PEORIA — When JC lost his job last October, his first concern was being able to keep a roof over his head and the lights on in his apartment for himself and his children.
He turned to the local community action agency that helps people in need, the Peoria Citizens Committee for Economic Opportunity, and officials at PCCEO helped him get funds to cover his rent and to enroll in an energy assistance program.
"Without them, I would have been evicted. Through them, I was able to apply for energy assistance," JC, who asked that his full name not be used as he turned his focus on getting into a career training program, said earlier this summer.
But federal funds for Community Services Block Grant programs — locally including prescription assistance, emergency shelter and transitional shelter — and for the Low Income Heating Assistance Program are at risk under the budget that President Donald Trump proposed to Congress.
His budget would zero out both, PCCEO's president and CEO, McFarland Bragg, said. Doing so would eliminate services for 14,000 individuals in Peoria from the CSBG programs, the vast number of them with annual income at less than half the federal poverty level. Some 6,113 individuals received LIHEAP assistance in the year that ended May 31, with an average benefit of $613.
And in Tazewell and Woodford counties, about 3,200 people applied for LIHEAP assistance with federal funds through Tazwood Community Services Inc., executive director Cindy Bergstrand said.
They aren't meant to be permanent assistance programs — a criticism leveled by proponents of cuts or changes — but instead are designed to give people a leg up, Bragg emphasized.
"One of the core responsibilities for community action programs is to try to help people make it toward self-sufficiency," he said. "We're not going to do everything for them, but we will provide resources for them. ... When they come to us, a lot of times, we're their last resource."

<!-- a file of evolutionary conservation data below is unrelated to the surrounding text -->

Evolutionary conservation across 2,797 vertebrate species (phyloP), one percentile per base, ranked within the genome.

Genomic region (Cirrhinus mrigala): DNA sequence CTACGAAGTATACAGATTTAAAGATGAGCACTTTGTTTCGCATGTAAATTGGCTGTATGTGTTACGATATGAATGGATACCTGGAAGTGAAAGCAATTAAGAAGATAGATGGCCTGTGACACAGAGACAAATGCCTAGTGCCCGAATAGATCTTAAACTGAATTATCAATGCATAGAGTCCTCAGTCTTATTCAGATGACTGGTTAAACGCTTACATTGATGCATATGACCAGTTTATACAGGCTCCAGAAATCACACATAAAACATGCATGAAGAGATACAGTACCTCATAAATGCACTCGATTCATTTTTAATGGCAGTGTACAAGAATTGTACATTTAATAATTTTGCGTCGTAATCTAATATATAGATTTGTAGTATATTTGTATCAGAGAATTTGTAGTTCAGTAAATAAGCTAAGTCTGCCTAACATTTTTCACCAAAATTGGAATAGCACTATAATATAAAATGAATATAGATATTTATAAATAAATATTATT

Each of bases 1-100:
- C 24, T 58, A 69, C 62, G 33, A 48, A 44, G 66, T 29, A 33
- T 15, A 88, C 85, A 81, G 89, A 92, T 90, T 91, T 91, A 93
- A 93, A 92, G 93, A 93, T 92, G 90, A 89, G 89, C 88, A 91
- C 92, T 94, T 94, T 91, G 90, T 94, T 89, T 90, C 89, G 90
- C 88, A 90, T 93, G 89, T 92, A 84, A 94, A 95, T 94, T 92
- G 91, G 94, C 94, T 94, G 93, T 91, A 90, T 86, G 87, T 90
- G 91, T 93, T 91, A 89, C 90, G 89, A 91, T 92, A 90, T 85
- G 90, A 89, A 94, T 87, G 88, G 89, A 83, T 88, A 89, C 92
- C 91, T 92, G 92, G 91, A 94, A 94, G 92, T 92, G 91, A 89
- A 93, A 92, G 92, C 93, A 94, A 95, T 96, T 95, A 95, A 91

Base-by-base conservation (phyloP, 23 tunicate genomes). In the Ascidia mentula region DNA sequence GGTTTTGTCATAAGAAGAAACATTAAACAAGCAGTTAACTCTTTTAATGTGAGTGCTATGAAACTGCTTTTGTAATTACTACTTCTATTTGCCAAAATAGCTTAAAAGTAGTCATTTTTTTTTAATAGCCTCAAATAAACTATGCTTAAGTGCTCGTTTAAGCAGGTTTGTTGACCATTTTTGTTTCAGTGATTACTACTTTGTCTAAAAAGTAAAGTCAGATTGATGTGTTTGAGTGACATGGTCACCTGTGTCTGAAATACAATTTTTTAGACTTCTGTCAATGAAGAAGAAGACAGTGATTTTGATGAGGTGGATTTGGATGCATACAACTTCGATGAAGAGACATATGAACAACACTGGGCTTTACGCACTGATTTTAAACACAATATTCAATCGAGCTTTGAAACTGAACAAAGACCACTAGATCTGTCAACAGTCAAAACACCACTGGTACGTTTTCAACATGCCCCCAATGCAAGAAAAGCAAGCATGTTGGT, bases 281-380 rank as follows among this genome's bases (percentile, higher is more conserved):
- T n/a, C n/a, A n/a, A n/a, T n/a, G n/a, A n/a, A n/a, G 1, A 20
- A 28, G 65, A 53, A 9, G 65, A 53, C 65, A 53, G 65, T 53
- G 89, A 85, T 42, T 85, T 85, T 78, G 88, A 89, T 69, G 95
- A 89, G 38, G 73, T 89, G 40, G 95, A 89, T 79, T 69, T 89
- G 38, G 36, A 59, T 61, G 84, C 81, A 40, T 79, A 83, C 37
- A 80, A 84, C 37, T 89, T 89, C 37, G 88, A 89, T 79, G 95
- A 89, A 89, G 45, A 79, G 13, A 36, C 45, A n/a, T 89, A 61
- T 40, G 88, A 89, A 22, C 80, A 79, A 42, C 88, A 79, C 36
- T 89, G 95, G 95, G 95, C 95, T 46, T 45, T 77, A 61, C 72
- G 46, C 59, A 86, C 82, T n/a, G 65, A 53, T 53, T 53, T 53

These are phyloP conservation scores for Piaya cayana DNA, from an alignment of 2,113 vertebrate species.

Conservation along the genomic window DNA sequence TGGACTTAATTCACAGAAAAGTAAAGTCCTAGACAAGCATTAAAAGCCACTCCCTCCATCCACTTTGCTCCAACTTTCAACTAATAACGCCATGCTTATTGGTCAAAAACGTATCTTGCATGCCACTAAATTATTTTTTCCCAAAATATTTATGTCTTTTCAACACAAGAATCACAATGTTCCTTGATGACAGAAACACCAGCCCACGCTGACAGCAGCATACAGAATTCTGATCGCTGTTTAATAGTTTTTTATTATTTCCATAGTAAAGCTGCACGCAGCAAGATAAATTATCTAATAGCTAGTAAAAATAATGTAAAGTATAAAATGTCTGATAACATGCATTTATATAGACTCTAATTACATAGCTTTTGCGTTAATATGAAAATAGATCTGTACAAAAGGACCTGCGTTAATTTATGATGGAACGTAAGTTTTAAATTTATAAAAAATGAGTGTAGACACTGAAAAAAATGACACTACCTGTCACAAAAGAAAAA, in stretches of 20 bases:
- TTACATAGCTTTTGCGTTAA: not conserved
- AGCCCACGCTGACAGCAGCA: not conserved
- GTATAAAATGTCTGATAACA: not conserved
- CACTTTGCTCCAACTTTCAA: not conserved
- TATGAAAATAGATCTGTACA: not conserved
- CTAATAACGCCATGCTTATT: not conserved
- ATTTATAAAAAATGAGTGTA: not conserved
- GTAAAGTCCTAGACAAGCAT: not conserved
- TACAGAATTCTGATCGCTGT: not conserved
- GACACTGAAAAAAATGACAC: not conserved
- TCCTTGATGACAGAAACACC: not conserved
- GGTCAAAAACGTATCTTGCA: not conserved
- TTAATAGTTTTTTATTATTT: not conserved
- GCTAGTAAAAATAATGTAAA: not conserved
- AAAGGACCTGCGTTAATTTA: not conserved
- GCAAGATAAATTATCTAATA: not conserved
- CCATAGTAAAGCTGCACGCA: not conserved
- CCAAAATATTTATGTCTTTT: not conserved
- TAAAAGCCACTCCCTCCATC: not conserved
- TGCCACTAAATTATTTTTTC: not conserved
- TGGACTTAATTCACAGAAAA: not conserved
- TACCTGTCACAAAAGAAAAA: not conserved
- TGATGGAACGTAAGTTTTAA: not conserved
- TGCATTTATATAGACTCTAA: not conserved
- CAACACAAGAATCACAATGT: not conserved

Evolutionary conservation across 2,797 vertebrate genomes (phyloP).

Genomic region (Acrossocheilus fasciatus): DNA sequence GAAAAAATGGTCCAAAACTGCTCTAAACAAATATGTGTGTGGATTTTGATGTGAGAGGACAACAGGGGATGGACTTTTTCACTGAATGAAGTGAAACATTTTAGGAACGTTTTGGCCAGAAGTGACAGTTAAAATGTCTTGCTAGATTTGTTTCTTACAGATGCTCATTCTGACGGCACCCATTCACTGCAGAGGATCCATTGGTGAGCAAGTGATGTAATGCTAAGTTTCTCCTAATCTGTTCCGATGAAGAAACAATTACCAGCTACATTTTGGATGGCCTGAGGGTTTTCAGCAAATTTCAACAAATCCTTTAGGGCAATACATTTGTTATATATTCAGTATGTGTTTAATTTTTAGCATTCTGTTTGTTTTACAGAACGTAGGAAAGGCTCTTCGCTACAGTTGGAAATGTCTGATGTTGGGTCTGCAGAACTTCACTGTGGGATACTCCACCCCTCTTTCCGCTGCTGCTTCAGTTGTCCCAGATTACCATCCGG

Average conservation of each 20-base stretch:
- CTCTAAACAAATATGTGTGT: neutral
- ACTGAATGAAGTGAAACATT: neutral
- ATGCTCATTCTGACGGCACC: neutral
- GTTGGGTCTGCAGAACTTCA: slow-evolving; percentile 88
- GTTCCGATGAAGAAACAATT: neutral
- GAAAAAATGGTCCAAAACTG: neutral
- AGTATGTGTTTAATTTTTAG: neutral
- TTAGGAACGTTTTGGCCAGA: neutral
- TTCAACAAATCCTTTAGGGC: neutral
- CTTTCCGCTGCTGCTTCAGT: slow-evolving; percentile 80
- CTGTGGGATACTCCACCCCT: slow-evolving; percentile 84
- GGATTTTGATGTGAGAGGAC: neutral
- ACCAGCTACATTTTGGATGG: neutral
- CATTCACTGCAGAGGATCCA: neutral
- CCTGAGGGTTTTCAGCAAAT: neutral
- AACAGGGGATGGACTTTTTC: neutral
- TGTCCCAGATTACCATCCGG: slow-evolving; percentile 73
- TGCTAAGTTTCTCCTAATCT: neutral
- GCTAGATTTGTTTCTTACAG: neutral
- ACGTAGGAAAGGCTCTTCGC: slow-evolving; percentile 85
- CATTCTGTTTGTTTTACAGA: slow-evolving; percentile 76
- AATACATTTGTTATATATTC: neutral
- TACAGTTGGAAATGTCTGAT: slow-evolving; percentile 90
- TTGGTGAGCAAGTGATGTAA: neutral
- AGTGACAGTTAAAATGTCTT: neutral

The demographics of those being served are also changing, Bergstrand said, noting that her agency is seeing more people in their 40s or 50s who have lost their jobs, can't find other employment and have run down their savings.
The cuts are far from guaranteed, with resistance to them coming not only from Democrats, but also from a number of Republicans, including U.S. Rep. Darin LaHood.
"This is one example in the budget where I have a disagreement with the president, and where I will be advocating for that program and others," the Peoria Republican said. "LIHEAP funding in particular has been a program that has worked well in my district and has assisted people. I think it has been a wise use of taxpayer money."
But if cuts do come, they're likely to have a profound impact not just on recipients, but also on the agencies themselves. Bragg said he would almost certainly have to reduce his full-time staff of 125 and part-time staff of 20 as programs were eliminated. PCCEO has already had to "weather" uncertainty because of the state budget over the past two years, and that has included other temporary layoffs when state money couldn't be accessed. He said some employees didn't return then, costing precious institutional memory.
Chris Kaergard covers politics and government. He can be reached at email@example.com or 686-3255. Follow him on Twitter @ChrisKaergard.